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The Benefits of Debate
Why Supporting High School Debate is a Worthwhile Project
References
1

Allen, Mike, Sandra Berkowitz, Steve Hunt, and Allan Louden, “A Meta-analysis of the Impact of Forensics and
Communication Education on Critical Thinking,” Communication Education, 48, January 1999
Bellon, J. (2000). A research-based justification for debate across the curriculum. Argumentation and Advocacy, 36(3),
161-176.
Bradley, Bert E. “Debate – A Practical Training for Gifted Students.” The Speech Teacher 7 (1959): 134-38.
Colbert, Kent and Thompson Biggers. “The Forum: Why Should We Support Debate?” Journal of the American Forensic
Association 21 (Spring 1985): 237-40.
Deasy, Richard, ed. Critical Links: Learning in the Arts and Student Academic and Social Development. Washington, D.C.:
Arts Education Partnership, 2002.
Fine, G.A. (2001). Gifted Tongues: High School Debate and Adolescent Culture. Princeton, NJ: Princeton University Press.
Retrieved September 20, 2007 from Questia database.
Greenstreet, Robert. “Academic Debate and Critical Thinking: A Look at the Evidence.” National Forensic Journal 11
(Summer 1993): 13-28.
Korcok, Michael, “The Effect of Intercollegiate Debating on Critical Thinking Ability”, Copyright 1997 http://mailer.fsu.edu/~ewotring/com5312/critical.html (research proposal)
Luong, M. (2000, November). Forensics and College Admissions. Rostrum, 75(3), 5-6.
Dr. Minch, Kevin, “The Value of Speech, Debate, and Theatre Activities: Making the Case for Forensics,” The Rostrum,
Vol. 81, No. 4, December 2006
2

Bellon, J. (2000).

National Center on Education and the Economy. (2007). Tough Choices or Tough Times: The Report of the New
Commission of the Skills of the American Workforce. San Francisco: Jossey-Bass.
3

Bellon, J. (2000).

Sellnow. (1994).
4

Catterall,, James S. “Essay: Research on Drama and Theatre Education.” In Richard Deasy, ed. Critical Links: Learning in the Arts and Student Academic and Social Development. Washington, D.C.: Arts Education Partnership, 2002.
Colbert, Kent and Thompson Biggers, 1985.
Deasy, Richard, (2002).
Open Society Institute (2004, May 13). National study finds debate can dramatically increase student reading skills.
Retrieved online February 25, 2008 from http://www.soros.org/initiatives/youth/news/study_20040513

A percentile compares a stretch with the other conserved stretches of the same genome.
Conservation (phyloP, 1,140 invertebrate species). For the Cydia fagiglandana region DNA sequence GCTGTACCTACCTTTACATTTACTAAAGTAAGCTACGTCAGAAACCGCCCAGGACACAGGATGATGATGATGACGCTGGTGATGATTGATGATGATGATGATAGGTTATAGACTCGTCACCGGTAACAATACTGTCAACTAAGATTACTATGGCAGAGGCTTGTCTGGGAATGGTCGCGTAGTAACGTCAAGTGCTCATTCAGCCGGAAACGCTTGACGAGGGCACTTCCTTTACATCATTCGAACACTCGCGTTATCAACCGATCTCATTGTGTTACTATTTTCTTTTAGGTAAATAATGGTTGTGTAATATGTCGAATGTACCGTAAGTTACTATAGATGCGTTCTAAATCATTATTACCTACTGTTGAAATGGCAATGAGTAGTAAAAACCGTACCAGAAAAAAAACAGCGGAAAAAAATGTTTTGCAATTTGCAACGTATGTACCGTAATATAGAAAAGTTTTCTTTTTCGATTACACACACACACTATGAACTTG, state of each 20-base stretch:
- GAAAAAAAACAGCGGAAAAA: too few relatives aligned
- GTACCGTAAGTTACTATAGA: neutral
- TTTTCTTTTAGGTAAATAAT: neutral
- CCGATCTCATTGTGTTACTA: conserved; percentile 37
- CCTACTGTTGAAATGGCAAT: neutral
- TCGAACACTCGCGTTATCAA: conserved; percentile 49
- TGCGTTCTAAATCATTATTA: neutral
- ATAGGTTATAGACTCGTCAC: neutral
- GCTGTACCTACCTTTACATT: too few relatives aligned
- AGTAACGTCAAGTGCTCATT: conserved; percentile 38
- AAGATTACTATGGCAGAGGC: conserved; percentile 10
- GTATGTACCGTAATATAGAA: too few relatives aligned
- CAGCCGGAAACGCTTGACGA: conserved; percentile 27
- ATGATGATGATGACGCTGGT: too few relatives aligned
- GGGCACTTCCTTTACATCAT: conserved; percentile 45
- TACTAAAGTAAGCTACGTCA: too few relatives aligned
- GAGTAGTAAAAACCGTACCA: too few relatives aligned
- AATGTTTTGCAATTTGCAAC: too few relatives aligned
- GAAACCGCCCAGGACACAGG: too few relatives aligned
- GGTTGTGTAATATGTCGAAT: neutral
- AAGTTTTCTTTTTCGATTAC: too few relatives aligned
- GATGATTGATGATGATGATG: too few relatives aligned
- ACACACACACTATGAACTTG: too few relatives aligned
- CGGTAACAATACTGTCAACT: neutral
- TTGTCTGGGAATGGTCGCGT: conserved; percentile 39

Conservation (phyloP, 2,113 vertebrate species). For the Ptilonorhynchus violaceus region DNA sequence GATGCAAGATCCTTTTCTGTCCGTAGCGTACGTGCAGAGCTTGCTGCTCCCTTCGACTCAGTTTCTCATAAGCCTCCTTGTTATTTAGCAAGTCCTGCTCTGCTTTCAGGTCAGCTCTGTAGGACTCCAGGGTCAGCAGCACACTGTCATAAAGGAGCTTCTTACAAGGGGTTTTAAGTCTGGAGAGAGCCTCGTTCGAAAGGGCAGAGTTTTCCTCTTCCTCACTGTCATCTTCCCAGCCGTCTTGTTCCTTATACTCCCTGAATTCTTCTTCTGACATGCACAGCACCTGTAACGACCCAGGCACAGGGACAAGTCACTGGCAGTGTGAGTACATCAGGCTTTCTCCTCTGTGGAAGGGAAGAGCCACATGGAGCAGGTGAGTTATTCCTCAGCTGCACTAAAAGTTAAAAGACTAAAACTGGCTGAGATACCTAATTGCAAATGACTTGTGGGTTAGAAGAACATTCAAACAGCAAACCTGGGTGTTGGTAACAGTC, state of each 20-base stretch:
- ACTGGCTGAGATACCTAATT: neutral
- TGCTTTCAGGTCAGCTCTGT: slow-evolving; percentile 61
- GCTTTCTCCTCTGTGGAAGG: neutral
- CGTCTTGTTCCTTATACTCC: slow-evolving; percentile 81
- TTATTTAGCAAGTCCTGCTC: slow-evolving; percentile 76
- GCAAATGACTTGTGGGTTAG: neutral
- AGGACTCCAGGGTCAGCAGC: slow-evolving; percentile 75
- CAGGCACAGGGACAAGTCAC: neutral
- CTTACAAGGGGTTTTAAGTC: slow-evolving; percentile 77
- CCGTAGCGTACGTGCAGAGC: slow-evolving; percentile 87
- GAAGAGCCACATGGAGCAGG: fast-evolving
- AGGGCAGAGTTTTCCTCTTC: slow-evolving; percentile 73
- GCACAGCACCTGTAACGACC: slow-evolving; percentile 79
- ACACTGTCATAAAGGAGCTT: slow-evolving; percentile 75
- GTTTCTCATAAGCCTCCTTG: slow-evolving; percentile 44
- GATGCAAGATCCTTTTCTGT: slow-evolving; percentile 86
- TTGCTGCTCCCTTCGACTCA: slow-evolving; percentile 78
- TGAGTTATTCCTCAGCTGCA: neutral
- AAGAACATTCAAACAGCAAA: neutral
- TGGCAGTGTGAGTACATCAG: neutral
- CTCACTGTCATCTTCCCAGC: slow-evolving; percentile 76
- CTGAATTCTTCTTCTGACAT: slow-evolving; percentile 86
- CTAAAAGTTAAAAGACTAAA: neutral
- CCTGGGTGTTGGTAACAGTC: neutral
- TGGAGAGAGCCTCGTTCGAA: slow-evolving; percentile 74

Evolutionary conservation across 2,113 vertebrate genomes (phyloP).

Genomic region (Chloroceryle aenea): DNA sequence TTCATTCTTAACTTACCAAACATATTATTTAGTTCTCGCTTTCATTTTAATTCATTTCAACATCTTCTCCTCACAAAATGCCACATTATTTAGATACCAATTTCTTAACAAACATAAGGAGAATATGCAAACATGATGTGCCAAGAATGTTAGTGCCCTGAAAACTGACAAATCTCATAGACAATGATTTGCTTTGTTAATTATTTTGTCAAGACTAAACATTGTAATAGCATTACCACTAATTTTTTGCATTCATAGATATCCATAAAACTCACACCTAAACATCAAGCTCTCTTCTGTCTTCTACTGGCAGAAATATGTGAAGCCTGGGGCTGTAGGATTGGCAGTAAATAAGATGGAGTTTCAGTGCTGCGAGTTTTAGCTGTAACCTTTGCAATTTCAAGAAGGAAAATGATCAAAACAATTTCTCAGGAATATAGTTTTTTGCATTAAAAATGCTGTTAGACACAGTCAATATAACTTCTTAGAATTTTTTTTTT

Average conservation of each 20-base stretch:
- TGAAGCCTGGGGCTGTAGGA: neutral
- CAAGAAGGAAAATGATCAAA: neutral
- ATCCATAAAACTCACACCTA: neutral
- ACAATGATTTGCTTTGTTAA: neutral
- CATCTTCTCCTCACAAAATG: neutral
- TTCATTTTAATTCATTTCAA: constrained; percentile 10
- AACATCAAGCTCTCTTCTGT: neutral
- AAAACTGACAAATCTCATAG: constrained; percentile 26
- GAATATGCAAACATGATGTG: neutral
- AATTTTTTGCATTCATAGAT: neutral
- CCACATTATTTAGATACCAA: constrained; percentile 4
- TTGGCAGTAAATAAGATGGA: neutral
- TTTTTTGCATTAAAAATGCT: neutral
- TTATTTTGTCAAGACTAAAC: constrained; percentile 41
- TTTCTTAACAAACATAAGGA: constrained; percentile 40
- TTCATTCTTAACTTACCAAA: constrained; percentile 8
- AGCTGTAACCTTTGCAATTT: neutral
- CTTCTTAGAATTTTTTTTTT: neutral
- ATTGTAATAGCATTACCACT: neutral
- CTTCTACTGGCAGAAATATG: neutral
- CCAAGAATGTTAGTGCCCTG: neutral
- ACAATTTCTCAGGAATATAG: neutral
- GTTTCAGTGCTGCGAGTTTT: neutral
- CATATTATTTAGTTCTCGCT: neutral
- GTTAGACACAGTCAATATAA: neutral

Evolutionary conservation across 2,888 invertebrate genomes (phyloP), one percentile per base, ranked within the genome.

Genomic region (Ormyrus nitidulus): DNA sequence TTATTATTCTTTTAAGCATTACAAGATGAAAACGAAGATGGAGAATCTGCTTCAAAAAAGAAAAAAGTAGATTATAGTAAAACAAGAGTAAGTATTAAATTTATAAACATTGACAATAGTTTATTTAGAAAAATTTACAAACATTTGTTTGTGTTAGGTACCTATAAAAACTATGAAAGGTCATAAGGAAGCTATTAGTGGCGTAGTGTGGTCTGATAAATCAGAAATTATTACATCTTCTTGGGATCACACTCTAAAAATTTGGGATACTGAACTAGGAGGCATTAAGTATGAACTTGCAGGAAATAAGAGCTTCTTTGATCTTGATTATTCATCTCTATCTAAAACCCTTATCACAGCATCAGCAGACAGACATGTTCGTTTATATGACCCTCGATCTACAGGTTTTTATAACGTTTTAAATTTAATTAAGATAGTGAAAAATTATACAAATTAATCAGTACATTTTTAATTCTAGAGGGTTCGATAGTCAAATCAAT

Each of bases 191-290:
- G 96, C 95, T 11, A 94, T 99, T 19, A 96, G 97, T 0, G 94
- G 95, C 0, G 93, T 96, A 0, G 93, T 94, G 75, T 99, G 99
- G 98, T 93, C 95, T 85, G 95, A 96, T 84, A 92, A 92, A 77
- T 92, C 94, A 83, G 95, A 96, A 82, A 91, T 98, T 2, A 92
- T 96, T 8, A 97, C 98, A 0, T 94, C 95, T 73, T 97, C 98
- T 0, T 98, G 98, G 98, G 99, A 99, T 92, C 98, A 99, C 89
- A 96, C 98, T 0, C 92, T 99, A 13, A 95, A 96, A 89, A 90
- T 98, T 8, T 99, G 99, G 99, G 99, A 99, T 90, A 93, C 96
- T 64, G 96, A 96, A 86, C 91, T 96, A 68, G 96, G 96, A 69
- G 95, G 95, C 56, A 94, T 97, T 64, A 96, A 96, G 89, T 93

“Oral Communication Poses Largest Chasm Between High School Learning and College Expectations.” Spectra (May
2005): 16.
5

Carr, J. E. (2002, January). A better investment not found on Wall Street. Rostrum, 76(5), 25-26.

Colbert, Kent and Thompson Biggers, (1985).
Tucker, E. & Phipps, K. (2002, May). Advocacy tool kit. Rostrum, 76(9), 17, 20-21.
6
7

Carroll, R. C. (2007, February). Forensics participation as gifted and talented education. Rostrum, 81(6), 31, 34-36.
Carroll, R. C. (2007, February).

Minch (2006).

2

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Why Supporting High School Debate is a Worthwhile Project
8

Carr, J. E. (2002, January).

Fine, G.A. (2001).
9

Infante, D. A., &Wigley, C. J., III. (1986). Verbal aggressiveness: An interpersonal model and measure. Communication
Monographs: 53, 61-69.
10

Billman, J. & Christiensen, H. (2008). [Short survey responses from NFL Alumni]. Unpublished raw data.

Deasy, Richard, (2002).
Glanton, D. (2005, November 28). Urban schools argue in favor of debate teams. The Chicago Tribune. Retrieved
September 20, 2007 from http://atlantahousingauth.org/pressroom/printpubs_print.cfm?id=107
Hoover, E. (2003). Resolved: Change happens. The Chronicle of Higher Education, 49(6), A28-29
Infante, D. A., &Wigley, C. J., III. (1986).
Minch (2006).
11

Carr, J. E. (2002, January).

Fine, G.A. (2001).
12

Billman, J. & Christiensen, H. (2008).

Fine, G.A. (2001).
Minch (2006).
13

Colbert, Kent and Thompson Biggers, (1985).

Deasy, Richard, (2002).
14
15

Luong, M. (2000, November).
Billman, J. & Christiensen, H. (2008).

Luong, M. (2000, November).
Minch (2006).
16
17

Colbert, Kent and Thompson Biggers, (1985).
Bradley, Bert E. “Debate – A Practical Training for Gifted Students.” The Speech Teacher 7 (1959): 134-38.

Colbert, Kent and Thompson Biggers, (1985).
Windes, Jr., Russel R. “Competitive Debating: The Speech Program, the Individual, and Society.” The Speech Teacher 9
(1960): 99-108.
18

Bellon, J. (2000).